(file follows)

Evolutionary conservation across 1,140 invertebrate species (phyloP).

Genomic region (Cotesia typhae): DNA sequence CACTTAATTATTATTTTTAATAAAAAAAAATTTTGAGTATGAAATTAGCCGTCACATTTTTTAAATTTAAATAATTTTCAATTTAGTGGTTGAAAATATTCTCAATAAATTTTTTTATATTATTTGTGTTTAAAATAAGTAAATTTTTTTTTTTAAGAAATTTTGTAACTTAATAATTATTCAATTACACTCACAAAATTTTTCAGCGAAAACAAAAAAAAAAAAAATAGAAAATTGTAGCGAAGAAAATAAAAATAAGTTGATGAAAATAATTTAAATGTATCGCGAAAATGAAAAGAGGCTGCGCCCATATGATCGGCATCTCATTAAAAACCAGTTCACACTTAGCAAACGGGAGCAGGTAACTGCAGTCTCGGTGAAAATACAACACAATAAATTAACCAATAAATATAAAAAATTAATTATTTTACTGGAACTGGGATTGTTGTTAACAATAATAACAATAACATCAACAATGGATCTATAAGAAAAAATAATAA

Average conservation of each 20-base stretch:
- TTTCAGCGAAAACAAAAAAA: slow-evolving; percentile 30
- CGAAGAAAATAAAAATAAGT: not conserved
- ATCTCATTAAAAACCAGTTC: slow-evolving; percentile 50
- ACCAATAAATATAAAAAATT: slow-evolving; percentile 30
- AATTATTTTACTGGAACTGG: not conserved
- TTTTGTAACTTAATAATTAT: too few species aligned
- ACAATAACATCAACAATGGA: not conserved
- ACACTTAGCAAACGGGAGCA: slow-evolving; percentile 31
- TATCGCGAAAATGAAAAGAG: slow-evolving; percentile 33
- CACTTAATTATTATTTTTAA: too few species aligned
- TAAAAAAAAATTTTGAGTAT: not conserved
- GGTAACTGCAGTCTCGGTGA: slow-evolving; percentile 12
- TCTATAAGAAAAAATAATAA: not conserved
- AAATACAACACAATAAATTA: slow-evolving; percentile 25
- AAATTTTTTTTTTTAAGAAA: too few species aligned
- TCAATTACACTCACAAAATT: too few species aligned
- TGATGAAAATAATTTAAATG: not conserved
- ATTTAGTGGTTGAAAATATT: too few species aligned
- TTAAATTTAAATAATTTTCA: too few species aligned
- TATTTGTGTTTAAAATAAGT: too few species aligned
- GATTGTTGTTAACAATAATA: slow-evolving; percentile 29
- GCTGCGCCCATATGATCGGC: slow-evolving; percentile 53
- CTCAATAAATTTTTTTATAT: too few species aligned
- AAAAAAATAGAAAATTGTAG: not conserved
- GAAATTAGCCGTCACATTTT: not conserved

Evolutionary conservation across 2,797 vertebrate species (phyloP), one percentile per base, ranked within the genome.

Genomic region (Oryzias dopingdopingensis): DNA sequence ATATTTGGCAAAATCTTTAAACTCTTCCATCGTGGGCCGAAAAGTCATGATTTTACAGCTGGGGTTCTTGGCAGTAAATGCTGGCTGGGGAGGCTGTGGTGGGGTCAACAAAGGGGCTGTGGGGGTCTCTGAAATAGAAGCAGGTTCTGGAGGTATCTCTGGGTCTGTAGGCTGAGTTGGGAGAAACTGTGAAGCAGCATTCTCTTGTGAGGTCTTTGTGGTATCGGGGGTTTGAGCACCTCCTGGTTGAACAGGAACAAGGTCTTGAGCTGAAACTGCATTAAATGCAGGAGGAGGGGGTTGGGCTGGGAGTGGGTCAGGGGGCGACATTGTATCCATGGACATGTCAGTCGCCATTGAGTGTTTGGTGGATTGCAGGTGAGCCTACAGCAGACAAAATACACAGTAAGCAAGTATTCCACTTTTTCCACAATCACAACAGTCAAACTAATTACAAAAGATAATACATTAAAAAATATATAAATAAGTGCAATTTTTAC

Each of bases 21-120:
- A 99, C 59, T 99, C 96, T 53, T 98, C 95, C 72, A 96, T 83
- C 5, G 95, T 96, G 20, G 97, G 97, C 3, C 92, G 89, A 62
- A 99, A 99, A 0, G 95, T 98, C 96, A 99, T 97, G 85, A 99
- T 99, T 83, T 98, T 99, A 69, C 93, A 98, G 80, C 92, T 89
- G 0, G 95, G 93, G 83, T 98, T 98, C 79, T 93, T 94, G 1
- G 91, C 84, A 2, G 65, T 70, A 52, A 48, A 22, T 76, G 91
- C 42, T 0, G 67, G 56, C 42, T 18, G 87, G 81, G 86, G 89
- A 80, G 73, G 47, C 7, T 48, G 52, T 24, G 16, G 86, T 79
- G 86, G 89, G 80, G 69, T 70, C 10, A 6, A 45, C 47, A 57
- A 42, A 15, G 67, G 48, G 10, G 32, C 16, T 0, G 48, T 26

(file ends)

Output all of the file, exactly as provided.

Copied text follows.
Evolutionary conservation across 1,140 invertebrate species (phyloP).

Genomic region (Cotesia typhae): DNA sequence CACTTAATTATTATTTTTAATAAAAAAAAATTTTGAGTATGAAATTAGCCGTCACATTTTTTAAATTTAAATAATTTTCAATTTAGTGGTTGAAAATATTCTCAATAAATTTTTTTATATTATTTGTGTTTAAAATAAGTAAATTTTTTTTTTTAAGAAATTTTGTAACTTAATAATTATTCAATTACACTCACAAAATTTTTCAGCGAAAACAAAAAAAAAAAAAATAGAAAATTGTAGCGAAGAAAATAAAAATAAGTTGATGAAAATAATTTAAATGTATCGCGAAAATGAAAAGAGGCTGCGCCCATATGATCGGCATCTCATTAAAAACCAGTTCACACTTAGCAAACGGGAGCAGGTAACTGCAGTCTCGGTGAAAATACAACACAATAAATTAACCAATAAATATAAAAAATTAATTATTTTACTGGAACTGGGATTGTTGTTAACAATAATAACAATAACATCAACAATGGATCTATAAGAAAAAATAATAA

Average conservation of each 20-base stretch:
- TTTCAGCGAAAACAAAAAAA: slow-evolving; percentile 30
- CGAAGAAAATAAAAATAAGT: not conserved
- ATCTCATTAAAAACCAGTTC: slow-evolving; percentile 50
- ACCAATAAATATAAAAAATT: slow-evolving; percentile 30
- AATTATTTTACTGGAACTGG: not conserved
- TTTTGTAACTTAATAATTAT: too few species aligned
- ACAATAACATCAACAATGGA: not conserved
- ACACTTAGCAAACGGGAGCA: slow-evolving; percentile 31
- TATCGCGAAAATGAAAAGAG: slow-evolving; percentile 33
- CACTTAATTATTATTTTTAA: too few species aligned
- TAAAAAAAAATTTTGAGTAT: not conserved
- GGTAACTGCAGTCTCGGTGA: slow-evolving; percentile 12
- TCTATAAGAAAAAATAATAA: not conserved
- AAATACAACACAATAAATTA: slow-evolving; percentile 25
- AAATTTTTTTTTTTAAGAAA: too few species aligned
- TCAATTACACTCACAAAATT: too few species aligned
- TGATGAAAATAATTTAAATG: not conserved
- ATTTAGTGGTTGAAAATATT: too few species aligned
- TTAAATTTAAATAATTTTCA: too few species aligned
- TATTTGTGTTTAAAATAAGT: too few species aligned
- GATTGTTGTTAACAATAATA: slow-evolving; percentile 29
- GCTGCGCCCATATGATCGGC: slow-evolving; percentile 53
- CTCAATAAATTTTTTTATAT: too few species aligned
- AAAAAAATAGAAAATTGTAG: not conserved
- GAAATTAGCCGTCACATTTT: not conserved

Evolutionary conservation across 2,797 vertebrate species (phyloP), one percentile per base, ranked within the genome.

Genomic region (Oryzias dopingdopingensis): DNA sequence ATATTTGGCAAAATCTTTAAACTCTTCCATCGTGGGCCGAAAAGTCATGATTTTACAGCTGGGGTTCTTGGCAGTAAATGCTGGCTGGGGAGGCTGTGGTGGGGTCAACAAAGGGGCTGTGGGGGTCTCTGAAATAGAAGCAGGTTCTGGAGGTATCTCTGGGTCTGTAGGCTGAGTTGGGAGAAACTGTGAAGCAGCATTCTCTTGTGAGGTCTTTGTGGTATCGGGGGTTTGAGCACCTCCTGGTTGAACAGGAACAAGGTCTTGAGCTGAAACTGCATTAAATGCAGGAGGAGGGGGTTGGGCTGGGAGTGGGTCAGGGGGCGACATTGTATCCATGGACATGTCAGTCGCCATTGAGTGTTTGGTGGATTGCAGGTGAGCCTACAGCAGACAAAATACACAGTAAGCAAGTATTCCACTTTTTCCACAATCACAACAGTCAAACTAATTACAAAAGATAATACATTAAAAAATATATAAATAAGTGCAATTTTTAC

Each of bases 21-120:
- A 99, C 59, T 99, C 96, T 53, T 98, C 95, C 72, A 96, T 83
- C 5, G 95, T 96, G 20, G 97, G 97, C 3, C 92, G 89, A 62
- A 99, A 99, A 0, G 95, T 98, C 96, A 99, T 97, G 85, A 99
- T 99, T 83, T 98, T 99, A 69, C 93, A 98, G 80, C 92, T 89
- G 0, G 95, G 93, G 83, T 98, T 98, C 79, T 93, T 94, G 1
- G 91, C 84, A 2, G 65, T 70, A 52, A 48, A 22, T 76, G 91
- C 42, T 0, G 67, G 56, C 42, T 18, G 87, G 81, G 86, G 89
- A 80, G 73, G 47, C 7, T 48, G 52, T 24, G 16, G 86, T 79
- G 86, G 89, G 80, G 69, T 70, C 10, A 6, A 45, C 47, A 57
- A 42, A 15, G 67, G 48, G 10, G 32, C 16, T 0, G 48, T 26